March 4, 2014 Leave a comment
I still can get enthusiastic when I discover tiny new features of SQL Server Management Studio (SSMS). It’s the tool that I use every day, but still I discover new and cool things to use, that I never noticed before.
Filter Object Explorer
If you look at the Object Explorer, you’ll see a little button that can come in quite handy: the filter button:
This allows you to filter the results in Object Explorer. If you click on it, you will see the filter window pop up:
Just as a test, I filtered my object on name contains “Test”. This will filter only the database and object type you selected. In my case, I selected the Table-node, and it will filter only these objects:
There are a few drawbacks on this. One of them is that you can’t remove the filter without opening the filter pop-up again. Another one is you only filter results once. If you want to adjust your filter, you need to remove it completely, and reapply your new filter.
One of the things I use on a regular basis is the “Generate and Publish Scripts” wizard. But did you know this wizard had some hidden gems? One of the options you have, it to script objects to individual files. That’s an option that is hidden in plain sight:
But another gem is hidden behind the Advanced button:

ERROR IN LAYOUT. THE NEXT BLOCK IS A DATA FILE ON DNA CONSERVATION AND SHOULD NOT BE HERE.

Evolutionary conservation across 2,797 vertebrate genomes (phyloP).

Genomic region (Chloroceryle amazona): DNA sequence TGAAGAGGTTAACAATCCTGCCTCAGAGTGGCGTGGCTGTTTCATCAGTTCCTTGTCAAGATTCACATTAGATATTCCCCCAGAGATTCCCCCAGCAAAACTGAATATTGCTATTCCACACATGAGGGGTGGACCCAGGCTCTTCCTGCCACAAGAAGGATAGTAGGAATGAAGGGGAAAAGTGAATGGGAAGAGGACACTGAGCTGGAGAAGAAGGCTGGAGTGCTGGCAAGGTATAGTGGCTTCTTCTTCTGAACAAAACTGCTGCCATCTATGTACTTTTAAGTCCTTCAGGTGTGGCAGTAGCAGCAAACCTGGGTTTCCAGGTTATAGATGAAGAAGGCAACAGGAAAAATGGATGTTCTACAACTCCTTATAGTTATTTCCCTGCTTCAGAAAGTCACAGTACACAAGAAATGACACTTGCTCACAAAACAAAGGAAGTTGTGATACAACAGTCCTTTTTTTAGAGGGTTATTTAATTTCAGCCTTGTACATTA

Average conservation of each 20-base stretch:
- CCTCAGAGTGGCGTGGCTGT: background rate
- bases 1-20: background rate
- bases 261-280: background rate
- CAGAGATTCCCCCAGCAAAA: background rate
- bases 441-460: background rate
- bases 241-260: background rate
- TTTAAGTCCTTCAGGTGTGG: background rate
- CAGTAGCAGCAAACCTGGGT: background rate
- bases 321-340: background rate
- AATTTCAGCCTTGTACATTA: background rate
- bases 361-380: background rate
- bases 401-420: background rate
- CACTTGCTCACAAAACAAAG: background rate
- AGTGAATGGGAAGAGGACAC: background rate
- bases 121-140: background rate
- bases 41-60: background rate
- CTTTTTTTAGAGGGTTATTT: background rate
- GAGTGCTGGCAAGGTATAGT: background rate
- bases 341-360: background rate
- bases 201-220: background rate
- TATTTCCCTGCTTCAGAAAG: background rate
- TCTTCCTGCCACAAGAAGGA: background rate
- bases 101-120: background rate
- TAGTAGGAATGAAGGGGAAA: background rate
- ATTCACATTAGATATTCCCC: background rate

This allows you to generate insert scripts for you tables, without the use of a 3rd party tool.
One of the hidden gems I wanted to show you, isn’t one I found out myself. This one I discovered via a blog post from Kendra Little (Blog | @Kendra_Little). She blogged about the Splitter Bar in SSMS, which is quite handy sometimes! Go check out her other blog posts as well, for example about Scripting changes from the GUI.
In the picture above you see the same stored procedure (in this case from the AdventureWorks 2012 database), split in 2 by the splitter bar. This makes it for example easier to look at the declare statements in the top of the script, and the query your working on in the bottom of the script.
The last one is one I use on a regular basis. At the past few employers, I’ve worked with 2 monitors. This makes it easy to compare files or result sets. But what if you don’t have that luxury? There’s an option in SSMS to create a new tab group. Just right-click a query tab, and choose the option you like:
Let’s say you want to compare the resultsets of 2 queries, you can use the Horizontal Tab Group option:
To return to your normal view, just right-click on the tab again, and click “Move to Previous Tab Group”.
One of the things Mickey Stuewe (Blog | @SQLMickey) pointed out, is that you can rearrange the columns in the result window of SSMS. Just drag and drop columns the way you like. It could save you a lot of time rerunning the query to change the order of your columns. The order of the columns is reset the next time you run the query.
Never stop learning!
There are plenty more hidden gems in SSMS, waiting to be found by you. So never stop learning, and always try to take it a step further than needed. You’ll be surprised to see what awaits you…